Clinical outcomes after stroke are measured quantitatively in clinical trials but are often recorded only qualitatively in clinical practice. Retrospective stroke studies that rely on chart review are therefore limited to clinical narratives of the neurological examination that are difficult to utilize in formal data analyses and compare to published data.
The National Institutes of Health Stroke Scale (NIHSS) is a quantitative measure of stroke-related neurological deficit that spans key aspects of the neurological examination: level of consciousness, language function, neglect, visual fields, eye movements, facial symmetry, motor strength, sensation, and coordination.1 2 The examination can be performed quickly, and the NIHSS score can be assessed by neurologists and nonneurologists after appropriate training.3 The scale has proven intrarater and interrater reliability and has predictive validity for stroke outcome.2 4 Consequently, the NIHSS is used in nearly every current acute stroke study in the United States as a measure of the initial and final neurological deficit.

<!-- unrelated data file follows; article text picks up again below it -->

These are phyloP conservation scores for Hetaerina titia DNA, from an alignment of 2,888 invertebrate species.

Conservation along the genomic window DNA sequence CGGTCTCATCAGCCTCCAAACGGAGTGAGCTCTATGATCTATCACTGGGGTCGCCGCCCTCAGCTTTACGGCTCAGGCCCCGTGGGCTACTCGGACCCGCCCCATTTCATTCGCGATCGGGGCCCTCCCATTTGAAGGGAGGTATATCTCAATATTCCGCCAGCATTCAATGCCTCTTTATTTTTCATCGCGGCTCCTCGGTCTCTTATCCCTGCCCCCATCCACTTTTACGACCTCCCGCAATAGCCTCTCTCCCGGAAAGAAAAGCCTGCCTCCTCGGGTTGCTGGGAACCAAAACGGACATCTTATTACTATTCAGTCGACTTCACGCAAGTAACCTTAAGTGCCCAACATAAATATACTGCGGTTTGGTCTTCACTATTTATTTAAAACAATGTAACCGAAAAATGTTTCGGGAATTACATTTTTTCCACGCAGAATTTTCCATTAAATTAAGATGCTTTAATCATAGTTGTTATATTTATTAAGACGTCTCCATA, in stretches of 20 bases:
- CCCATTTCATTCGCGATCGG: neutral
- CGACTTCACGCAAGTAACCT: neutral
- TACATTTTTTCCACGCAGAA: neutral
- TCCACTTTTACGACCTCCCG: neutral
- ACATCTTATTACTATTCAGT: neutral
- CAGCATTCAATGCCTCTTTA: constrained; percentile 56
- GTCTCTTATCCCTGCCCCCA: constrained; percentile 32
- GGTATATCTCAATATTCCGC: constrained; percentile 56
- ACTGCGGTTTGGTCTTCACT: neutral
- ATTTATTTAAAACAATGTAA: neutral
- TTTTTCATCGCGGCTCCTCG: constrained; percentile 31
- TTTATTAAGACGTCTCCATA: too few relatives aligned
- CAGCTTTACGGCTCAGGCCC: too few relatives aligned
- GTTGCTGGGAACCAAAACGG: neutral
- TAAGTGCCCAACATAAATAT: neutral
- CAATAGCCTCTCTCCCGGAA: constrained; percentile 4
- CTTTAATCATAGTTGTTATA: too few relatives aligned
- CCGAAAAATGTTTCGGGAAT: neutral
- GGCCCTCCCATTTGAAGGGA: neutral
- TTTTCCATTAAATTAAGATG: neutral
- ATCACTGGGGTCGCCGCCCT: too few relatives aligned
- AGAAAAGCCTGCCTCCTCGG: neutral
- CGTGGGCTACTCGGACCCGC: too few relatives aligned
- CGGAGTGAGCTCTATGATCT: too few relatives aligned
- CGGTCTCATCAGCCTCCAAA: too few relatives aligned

Because of the widespread support for the NIHSS, recent retrospective studies have estimated the NIHSS from medical records to quantify baseline deficits and outcomes.5 6 Others have avoided this approach7 because of concerns that the reliability and validity of score estimation has not been proved, and the interpretation of such retrospective studies may be limited by the methodological constraints of information bias. We evaluated the ability to extract the NIHSS score from medical records.
Subjects and Methods